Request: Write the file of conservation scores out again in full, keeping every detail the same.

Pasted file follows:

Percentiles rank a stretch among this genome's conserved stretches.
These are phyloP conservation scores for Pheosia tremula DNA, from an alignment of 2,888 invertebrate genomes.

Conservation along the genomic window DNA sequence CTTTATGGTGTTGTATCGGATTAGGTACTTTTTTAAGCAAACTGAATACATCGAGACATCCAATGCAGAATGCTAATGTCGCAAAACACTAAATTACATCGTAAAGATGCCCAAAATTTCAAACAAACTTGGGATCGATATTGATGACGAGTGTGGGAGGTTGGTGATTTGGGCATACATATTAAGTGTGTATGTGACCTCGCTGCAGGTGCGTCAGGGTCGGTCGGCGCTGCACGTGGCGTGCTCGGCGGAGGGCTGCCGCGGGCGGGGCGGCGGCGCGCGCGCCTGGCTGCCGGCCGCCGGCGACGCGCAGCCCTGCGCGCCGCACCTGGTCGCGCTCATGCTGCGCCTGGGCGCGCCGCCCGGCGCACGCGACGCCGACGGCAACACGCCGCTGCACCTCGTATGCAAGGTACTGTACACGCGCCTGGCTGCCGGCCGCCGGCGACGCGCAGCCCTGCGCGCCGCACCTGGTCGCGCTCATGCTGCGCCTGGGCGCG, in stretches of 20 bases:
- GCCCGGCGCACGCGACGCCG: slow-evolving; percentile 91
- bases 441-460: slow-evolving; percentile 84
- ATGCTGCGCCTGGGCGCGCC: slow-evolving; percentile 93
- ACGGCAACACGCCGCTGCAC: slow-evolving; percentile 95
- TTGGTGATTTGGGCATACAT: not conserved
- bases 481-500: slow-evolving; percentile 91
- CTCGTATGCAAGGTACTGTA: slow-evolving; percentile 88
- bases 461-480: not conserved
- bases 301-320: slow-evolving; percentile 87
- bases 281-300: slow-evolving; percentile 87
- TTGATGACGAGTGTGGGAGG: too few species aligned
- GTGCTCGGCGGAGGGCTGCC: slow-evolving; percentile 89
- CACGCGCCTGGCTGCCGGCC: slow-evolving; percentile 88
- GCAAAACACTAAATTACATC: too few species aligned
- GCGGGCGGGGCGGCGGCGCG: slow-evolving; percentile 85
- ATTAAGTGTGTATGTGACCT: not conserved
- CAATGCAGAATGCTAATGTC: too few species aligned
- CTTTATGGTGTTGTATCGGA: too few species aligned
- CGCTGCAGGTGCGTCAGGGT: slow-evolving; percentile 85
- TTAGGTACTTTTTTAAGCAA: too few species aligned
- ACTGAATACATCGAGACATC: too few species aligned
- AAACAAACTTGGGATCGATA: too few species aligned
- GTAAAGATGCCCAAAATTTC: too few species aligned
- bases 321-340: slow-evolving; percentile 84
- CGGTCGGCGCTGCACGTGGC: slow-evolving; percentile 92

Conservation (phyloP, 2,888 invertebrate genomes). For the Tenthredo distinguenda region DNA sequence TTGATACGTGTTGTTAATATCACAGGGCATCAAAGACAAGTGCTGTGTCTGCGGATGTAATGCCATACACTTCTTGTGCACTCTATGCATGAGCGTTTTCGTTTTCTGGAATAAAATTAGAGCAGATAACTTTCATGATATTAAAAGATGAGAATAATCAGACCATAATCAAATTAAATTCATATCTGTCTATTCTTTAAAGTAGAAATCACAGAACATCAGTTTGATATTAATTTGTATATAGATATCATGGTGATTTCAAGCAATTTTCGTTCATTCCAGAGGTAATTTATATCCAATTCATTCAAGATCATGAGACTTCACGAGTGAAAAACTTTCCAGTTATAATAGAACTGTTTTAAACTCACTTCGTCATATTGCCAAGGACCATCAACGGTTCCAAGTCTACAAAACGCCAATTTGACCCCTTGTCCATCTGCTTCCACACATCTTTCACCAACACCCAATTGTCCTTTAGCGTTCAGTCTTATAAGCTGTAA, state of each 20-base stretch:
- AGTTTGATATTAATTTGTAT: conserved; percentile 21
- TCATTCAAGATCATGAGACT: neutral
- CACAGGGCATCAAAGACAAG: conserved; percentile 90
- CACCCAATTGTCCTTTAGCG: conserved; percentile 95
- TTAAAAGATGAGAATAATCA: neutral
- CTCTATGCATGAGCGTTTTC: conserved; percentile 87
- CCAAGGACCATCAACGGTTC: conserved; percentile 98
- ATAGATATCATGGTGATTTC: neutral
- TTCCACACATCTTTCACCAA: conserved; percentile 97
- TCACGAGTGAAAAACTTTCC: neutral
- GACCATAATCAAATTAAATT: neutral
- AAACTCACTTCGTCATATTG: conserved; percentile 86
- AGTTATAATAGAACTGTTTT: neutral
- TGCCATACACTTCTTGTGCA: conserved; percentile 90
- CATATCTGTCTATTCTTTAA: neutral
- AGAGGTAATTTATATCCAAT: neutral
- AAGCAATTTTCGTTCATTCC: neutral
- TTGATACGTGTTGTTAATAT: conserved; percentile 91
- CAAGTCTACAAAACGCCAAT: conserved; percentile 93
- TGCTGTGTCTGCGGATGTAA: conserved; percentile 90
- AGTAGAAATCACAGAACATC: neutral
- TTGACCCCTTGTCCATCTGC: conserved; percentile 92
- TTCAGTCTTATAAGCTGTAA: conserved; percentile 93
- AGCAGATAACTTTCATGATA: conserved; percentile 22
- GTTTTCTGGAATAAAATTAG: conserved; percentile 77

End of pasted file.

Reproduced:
Percentiles rank a stretch among this genome's conserved stretches.
These are phyloP conservation scores for Pheosia tremula DNA, from an alignment of 2,888 invertebrate genomes.

Conservation along the genomic window DNA sequence CTTTATGGTGTTGTATCGGATTAGGTACTTTTTTAAGCAAACTGAATACATCGAGACATCCAATGCAGAATGCTAATGTCGCAAAACACTAAATTACATCGTAAAGATGCCCAAAATTTCAAACAAACTTGGGATCGATATTGATGACGAGTGTGGGAGGTTGGTGATTTGGGCATACATATTAAGTGTGTATGTGACCTCGCTGCAGGTGCGTCAGGGTCGGTCGGCGCTGCACGTGGCGTGCTCGGCGGAGGGCTGCCGCGGGCGGGGCGGCGGCGCGCGCGCCTGGCTGCCGGCCGCCGGCGACGCGCAGCCCTGCGCGCCGCACCTGGTCGCGCTCATGCTGCGCCTGGGCGCGCCGCCCGGCGCACGCGACGCCGACGGCAACACGCCGCTGCACCTCGTATGCAAGGTACTGTACACGCGCCTGGCTGCCGGCCGCCGGCGACGCGCAGCCCTGCGCGCCGCACCTGGTCGCGCTCATGCTGCGCCTGGGCGCG, in stretches of 20 bases:
- GCCCGGCGCACGCGACGCCG: slow-evolving; percentile 91
- bases 441-460: slow-evolving; percentile 84
- ATGCTGCGCCTGGGCGCGCC: slow-evolving; percentile 93
- ACGGCAACACGCCGCTGCAC: slow-evolving; percentile 95
- TTGGTGATTTGGGCATACAT: not conserved
- bases 481-500: slow-evolving; percentile 91
- CTCGTATGCAAGGTACTGTA: slow-evolving; percentile 88
- bases 461-480: not conserved
- bases 301-320: slow-evolving; percentile 87
- bases 281-300: slow-evolving; percentile 87
- TTGATGACGAGTGTGGGAGG: too few species aligned
- GTGCTCGGCGGAGGGCTGCC: slow-evolving; percentile 89
- CACGCGCCTGGCTGCCGGCC: slow-evolving; percentile 88
- GCAAAACACTAAATTACATC: too few species aligned
- GCGGGCGGGGCGGCGGCGCG: slow-evolving; percentile 85
- ATTAAGTGTGTATGTGACCT: not conserved
- CAATGCAGAATGCTAATGTC: too few species aligned
- CTTTATGGTGTTGTATCGGA: too few species aligned
- CGCTGCAGGTGCGTCAGGGT: slow-evolving; percentile 85
- TTAGGTACTTTTTTAAGCAA: too few species aligned
- ACTGAATACATCGAGACATC: too few species aligned
- AAACAAACTTGGGATCGATA: too few species aligned
- GTAAAGATGCCCAAAATTTC: too few species aligned
- bases 321-340: slow-evolving; percentile 84
- CGGTCGGCGCTGCACGTGGC: slow-evolving; percentile 92

Conservation (phyloP, 2,888 invertebrate genomes). For the Tenthredo distinguenda region DNA sequence TTGATACGTGTTGTTAATATCACAGGGCATCAAAGACAAGTGCTGTGTCTGCGGATGTAATGCCATACACTTCTTGTGCACTCTATGCATGAGCGTTTTCGTTTTCTGGAATAAAATTAGAGCAGATAACTTTCATGATATTAAAAGATGAGAATAATCAGACCATAATCAAATTAAATTCATATCTGTCTATTCTTTAAAGTAGAAATCACAGAACATCAGTTTGATATTAATTTGTATATAGATATCATGGTGATTTCAAGCAATTTTCGTTCATTCCAGAGGTAATTTATATCCAATTCATTCAAGATCATGAGACTTCACGAGTGAAAAACTTTCCAGTTATAATAGAACTGTTTTAAACTCACTTCGTCATATTGCCAAGGACCATCAACGGTTCCAAGTCTACAAAACGCCAATTTGACCCCTTGTCCATCTGCTTCCACACATCTTTCACCAACACCCAATTGTCCTTTAGCGTTCAGTCTTATAAGCTGTAA, state of each 20-base stretch:
- AGTTTGATATTAATTTGTAT: conserved; percentile 21
- TCATTCAAGATCATGAGACT: neutral
- CACAGGGCATCAAAGACAAG: conserved; percentile 90
- CACCCAATTGTCCTTTAGCG: conserved; percentile 95
- TTAAAAGATGAGAATAATCA: neutral
- CTCTATGCATGAGCGTTTTC: conserved; percentile 87
- CCAAGGACCATCAACGGTTC: conserved; percentile 98
- ATAGATATCATGGTGATTTC: neutral
- TTCCACACATCTTTCACCAA: conserved; percentile 97
- TCACGAGTGAAAAACTTTCC: neutral
- GACCATAATCAAATTAAATT: neutral
- AAACTCACTTCGTCATATTG: conserved; percentile 86
- AGTTATAATAGAACTGTTTT: neutral
- TGCCATACACTTCTTGTGCA: conserved; percentile 90
- CATATCTGTCTATTCTTTAA: neutral
- AGAGGTAATTTATATCCAAT: neutral
- AAGCAATTTTCGTTCATTCC: neutral
- TTGATACGTGTTGTTAATAT: conserved; percentile 91
- CAAGTCTACAAAACGCCAAT: conserved; percentile 93
- TGCTGTGTCTGCGGATGTAA: conserved; percentile 90
- AGTAGAAATCACAGAACATC: neutral
- TTGACCCCTTGTCCATCTGC: conserved; percentile 92
- TTCAGTCTTATAAGCTGTAA: conserved; percentile 93
- AGCAGATAACTTTCATGATA: conserved; percentile 22
- GTTTTCTGGAATAAAATTAG: conserved; percentile 77